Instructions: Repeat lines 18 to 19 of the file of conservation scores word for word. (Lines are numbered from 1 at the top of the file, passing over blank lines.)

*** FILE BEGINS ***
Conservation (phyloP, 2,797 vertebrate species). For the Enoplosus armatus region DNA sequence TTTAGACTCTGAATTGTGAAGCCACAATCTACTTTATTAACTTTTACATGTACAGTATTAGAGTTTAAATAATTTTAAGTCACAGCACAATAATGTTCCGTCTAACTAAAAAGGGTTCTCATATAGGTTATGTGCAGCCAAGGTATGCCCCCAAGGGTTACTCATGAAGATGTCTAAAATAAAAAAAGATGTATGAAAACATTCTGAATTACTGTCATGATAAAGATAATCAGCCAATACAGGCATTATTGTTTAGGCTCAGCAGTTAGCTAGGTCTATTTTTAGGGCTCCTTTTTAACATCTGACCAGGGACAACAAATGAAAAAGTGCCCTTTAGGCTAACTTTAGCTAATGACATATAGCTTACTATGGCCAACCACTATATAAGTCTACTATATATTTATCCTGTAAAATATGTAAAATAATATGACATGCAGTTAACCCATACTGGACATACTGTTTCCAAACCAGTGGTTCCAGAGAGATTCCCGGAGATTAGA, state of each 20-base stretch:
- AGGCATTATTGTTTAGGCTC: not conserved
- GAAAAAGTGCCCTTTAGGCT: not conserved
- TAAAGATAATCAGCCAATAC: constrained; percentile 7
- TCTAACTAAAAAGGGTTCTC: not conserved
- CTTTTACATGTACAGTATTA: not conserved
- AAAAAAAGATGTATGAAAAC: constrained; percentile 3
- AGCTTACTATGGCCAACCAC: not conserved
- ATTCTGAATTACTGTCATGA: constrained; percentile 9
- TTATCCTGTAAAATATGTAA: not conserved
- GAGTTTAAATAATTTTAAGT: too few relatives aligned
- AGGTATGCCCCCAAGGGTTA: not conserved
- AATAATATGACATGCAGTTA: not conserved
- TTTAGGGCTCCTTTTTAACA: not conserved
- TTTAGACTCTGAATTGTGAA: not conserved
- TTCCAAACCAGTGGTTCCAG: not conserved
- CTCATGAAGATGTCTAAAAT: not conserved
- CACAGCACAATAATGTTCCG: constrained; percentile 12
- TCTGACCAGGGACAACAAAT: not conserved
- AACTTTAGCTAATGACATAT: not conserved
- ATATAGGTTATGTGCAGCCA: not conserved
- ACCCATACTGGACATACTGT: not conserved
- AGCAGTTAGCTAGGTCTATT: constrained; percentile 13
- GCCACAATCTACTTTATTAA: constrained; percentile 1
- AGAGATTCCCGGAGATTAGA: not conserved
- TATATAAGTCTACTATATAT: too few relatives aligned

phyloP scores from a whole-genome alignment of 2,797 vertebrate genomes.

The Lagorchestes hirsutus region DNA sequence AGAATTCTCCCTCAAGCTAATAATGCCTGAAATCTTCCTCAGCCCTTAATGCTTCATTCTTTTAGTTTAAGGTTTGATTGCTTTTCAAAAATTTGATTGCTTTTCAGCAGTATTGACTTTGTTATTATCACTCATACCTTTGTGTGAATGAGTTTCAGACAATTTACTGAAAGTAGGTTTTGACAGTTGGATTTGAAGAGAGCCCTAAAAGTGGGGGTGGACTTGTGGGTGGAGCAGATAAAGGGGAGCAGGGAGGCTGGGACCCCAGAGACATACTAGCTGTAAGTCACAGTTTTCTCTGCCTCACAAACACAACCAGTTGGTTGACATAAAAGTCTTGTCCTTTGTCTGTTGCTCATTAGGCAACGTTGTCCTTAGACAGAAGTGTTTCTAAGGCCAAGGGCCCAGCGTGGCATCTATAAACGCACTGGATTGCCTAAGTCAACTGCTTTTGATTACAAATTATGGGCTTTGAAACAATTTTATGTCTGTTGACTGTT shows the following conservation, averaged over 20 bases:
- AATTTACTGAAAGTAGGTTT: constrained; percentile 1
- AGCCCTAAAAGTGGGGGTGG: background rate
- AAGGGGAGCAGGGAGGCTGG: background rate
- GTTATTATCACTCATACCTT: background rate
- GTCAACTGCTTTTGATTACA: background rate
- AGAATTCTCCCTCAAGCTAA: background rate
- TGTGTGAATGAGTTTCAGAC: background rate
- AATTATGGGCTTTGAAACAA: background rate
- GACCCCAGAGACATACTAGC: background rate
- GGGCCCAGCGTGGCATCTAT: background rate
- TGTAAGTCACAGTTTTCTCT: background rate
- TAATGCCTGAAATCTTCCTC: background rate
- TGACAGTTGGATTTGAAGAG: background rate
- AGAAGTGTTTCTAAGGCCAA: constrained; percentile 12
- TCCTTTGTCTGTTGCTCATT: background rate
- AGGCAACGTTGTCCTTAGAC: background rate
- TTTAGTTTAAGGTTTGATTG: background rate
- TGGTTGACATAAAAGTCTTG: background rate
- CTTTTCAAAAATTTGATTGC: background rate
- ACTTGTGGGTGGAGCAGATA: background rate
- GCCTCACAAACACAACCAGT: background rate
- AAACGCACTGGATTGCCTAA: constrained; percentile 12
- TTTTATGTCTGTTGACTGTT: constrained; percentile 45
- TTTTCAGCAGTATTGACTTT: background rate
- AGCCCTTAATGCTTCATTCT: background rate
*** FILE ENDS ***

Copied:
- CACAGCACAATAATGTTCCG: constrained; percentile 12
- TCTGACCAGGGACAACAAAT: not conserved